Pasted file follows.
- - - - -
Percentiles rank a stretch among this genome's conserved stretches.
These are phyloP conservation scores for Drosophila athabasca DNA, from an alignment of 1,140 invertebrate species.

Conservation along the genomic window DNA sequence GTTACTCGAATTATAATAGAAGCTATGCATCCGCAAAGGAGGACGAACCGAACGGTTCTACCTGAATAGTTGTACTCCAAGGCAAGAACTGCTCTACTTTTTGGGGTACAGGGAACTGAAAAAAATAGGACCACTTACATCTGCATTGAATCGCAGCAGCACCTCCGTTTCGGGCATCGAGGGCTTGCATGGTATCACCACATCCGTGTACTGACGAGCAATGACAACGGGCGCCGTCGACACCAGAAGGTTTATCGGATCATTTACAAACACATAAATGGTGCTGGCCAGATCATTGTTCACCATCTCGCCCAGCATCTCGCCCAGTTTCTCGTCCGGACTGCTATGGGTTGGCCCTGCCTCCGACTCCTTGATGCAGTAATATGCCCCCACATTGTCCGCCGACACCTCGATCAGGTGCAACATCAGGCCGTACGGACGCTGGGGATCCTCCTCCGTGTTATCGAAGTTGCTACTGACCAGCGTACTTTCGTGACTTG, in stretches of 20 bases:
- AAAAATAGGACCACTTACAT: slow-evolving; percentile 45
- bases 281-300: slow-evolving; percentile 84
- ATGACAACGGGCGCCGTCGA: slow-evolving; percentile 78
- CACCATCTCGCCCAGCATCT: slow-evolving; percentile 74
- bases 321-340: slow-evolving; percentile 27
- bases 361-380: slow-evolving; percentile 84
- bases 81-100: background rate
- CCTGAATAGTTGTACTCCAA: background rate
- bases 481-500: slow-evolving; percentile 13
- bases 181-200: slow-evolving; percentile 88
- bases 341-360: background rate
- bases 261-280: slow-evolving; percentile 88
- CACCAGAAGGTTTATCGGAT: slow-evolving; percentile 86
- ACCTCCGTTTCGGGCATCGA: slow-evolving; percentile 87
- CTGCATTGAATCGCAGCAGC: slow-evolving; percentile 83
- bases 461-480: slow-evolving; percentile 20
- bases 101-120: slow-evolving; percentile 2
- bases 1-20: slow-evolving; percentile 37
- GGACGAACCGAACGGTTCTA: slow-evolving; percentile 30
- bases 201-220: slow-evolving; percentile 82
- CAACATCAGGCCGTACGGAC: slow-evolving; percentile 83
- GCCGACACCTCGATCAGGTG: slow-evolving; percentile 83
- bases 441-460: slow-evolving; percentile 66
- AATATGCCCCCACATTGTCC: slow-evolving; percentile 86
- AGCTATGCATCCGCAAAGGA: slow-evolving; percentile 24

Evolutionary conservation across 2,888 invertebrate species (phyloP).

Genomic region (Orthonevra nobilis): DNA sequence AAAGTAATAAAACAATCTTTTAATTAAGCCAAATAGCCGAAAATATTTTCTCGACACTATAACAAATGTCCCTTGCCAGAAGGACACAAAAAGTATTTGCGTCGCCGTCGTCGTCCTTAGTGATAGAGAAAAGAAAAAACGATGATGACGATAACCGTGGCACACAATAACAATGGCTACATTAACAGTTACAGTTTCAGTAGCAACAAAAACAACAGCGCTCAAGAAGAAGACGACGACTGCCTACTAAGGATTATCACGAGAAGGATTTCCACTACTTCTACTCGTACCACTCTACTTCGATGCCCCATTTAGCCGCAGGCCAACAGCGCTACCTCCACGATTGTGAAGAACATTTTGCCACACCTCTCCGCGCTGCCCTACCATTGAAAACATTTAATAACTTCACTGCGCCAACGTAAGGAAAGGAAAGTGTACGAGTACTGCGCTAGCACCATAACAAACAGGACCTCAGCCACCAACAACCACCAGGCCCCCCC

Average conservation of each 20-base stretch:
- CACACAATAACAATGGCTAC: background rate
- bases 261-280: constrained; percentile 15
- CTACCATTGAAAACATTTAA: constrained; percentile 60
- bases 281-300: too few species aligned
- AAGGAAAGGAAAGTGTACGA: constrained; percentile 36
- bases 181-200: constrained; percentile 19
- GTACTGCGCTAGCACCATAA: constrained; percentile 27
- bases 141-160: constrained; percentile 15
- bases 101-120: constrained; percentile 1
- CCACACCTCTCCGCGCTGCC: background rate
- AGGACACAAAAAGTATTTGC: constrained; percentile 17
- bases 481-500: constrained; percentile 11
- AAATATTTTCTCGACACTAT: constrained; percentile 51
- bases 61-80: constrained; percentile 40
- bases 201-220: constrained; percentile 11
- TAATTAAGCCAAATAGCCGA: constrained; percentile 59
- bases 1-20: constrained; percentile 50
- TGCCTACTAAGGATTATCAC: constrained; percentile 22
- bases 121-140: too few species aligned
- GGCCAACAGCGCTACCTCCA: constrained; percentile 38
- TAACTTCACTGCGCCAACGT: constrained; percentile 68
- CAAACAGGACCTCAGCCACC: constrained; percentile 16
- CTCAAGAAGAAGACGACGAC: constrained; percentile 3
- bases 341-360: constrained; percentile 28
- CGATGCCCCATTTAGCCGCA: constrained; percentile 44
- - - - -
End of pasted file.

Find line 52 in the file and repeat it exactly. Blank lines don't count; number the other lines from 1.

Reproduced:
- TAACTTCACTGCGCCAACGT: constrained; percentile 68